Social Media in China
The importance of social networks in China as a marketing channel is steadily growing – especially for European companies. Differences in culture and structure, though, make the market difficult to access.
More than 457 million people in China use the Internet – representing the world's largest number of Internet users within a single country. Many go on the Internet at one of the country's more than 130,000 registered cyber cafes.More than half of the Internet users in China – 303 million people – access the web via their mobile phones. Even though facebook represents the largest social network in the world with nearly 645 million users globally, the Chinese networks also impress with huge numbers of users: QZone is the largest Chinese social network with 492 million users, followed by RenRen with 160 million and Kaixin with 90 million users. The most popular instant messenger QQ has a user base of 648 million people. While China’s social networking sites of choice may be Sina Weibo, RenRen, and Kaixin instead of twitter, facebook & Co., social media here has a far greater penetration rate among an obviously larger population than countries in the Western world. Also, one only needs to consider the fact that two-thirds of the population are not yet online.
These numbers are a great opportunity for brand companies to turn these Chinese “netizens” – the majority of whom are living in top-tier cities – into customers. However, the Chinese social web behaves very differently than that of the Western world. For instance, two clearly distinctive netizen groups can be found in China: blue and white collar workers. Due to their different financial and economic means, the ways in which these groups should be catered to is also different. For example, most of Kaixin’s users are white-collar workers who can upload photos and write blogs and microblogs. QZone, on the other hand, attracts students and general users who are able to post to blogs, share photos and music and interact with other users.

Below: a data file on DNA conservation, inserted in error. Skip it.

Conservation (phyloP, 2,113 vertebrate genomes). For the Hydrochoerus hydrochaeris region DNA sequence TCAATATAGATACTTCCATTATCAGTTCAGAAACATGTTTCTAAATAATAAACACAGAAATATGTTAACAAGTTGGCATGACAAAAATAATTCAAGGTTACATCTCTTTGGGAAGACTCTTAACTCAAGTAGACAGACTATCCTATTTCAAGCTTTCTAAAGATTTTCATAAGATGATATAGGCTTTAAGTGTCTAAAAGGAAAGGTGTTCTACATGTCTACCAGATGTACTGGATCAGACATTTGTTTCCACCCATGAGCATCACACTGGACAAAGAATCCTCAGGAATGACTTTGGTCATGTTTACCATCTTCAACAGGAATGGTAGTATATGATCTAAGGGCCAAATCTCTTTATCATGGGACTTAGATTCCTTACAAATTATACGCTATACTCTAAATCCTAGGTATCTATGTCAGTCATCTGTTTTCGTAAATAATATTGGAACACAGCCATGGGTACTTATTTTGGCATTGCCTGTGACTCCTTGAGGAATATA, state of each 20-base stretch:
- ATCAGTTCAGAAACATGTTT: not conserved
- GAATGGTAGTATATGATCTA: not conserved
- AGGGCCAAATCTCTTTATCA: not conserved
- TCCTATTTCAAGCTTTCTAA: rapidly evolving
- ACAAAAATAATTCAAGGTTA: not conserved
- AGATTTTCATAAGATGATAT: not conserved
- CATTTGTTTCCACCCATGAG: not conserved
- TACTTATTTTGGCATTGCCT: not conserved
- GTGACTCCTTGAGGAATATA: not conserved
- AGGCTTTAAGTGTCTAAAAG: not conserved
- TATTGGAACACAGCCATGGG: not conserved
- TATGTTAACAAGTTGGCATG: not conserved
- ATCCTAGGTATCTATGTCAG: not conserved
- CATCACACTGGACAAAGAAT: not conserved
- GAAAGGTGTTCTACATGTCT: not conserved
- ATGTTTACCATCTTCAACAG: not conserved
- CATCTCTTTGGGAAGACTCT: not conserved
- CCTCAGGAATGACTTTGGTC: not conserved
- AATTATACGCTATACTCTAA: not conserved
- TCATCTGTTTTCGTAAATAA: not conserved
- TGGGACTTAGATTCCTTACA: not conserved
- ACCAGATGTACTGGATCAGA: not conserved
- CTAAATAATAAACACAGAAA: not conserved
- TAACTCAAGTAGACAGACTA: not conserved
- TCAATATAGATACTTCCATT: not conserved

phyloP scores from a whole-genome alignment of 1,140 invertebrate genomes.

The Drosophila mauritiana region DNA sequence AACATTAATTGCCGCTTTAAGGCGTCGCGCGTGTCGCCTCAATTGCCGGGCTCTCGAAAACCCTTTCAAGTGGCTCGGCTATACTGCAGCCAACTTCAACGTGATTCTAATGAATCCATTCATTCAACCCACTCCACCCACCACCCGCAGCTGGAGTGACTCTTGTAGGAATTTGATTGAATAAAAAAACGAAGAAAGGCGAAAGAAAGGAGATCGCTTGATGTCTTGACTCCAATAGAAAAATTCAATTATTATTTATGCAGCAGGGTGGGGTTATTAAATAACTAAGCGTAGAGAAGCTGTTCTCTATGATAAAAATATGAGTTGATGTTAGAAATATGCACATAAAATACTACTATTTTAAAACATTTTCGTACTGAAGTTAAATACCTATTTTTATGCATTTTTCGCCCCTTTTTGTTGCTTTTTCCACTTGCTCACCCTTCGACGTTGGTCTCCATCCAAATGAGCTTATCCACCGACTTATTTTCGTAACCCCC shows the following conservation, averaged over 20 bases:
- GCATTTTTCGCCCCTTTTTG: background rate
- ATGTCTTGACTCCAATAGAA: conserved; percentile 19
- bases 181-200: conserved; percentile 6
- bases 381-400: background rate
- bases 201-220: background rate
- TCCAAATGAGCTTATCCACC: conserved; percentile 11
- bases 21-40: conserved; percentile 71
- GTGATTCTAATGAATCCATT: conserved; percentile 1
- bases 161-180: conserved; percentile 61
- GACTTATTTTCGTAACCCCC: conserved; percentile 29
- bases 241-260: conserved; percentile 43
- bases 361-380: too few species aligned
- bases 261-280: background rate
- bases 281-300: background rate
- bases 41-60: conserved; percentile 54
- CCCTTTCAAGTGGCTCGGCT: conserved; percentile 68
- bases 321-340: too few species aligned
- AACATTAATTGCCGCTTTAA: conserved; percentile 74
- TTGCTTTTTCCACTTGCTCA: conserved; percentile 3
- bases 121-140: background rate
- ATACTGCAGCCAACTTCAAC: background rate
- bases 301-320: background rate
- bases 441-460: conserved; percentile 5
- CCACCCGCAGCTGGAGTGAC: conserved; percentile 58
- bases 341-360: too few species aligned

Differences in web use:
The term "Bulletin Board Systems” (BBS) comprises forums, vertical communities and blogs. They have become a phenomenon distinguishing China’s internet from the web in other markets. Almost every second user runs his or her own blog, and over 90 percent of Internet users read these types of websites regularly – they thus represent a favorite destination in the web for most Chinese netizens. In addition, Chinese users show a higher level of commitment by uploading content such as images and videos more often than users in Western countries. This effect is often triggered by downloads, which are, in most cases, only allowed if the user has previously uploaded his or her own content.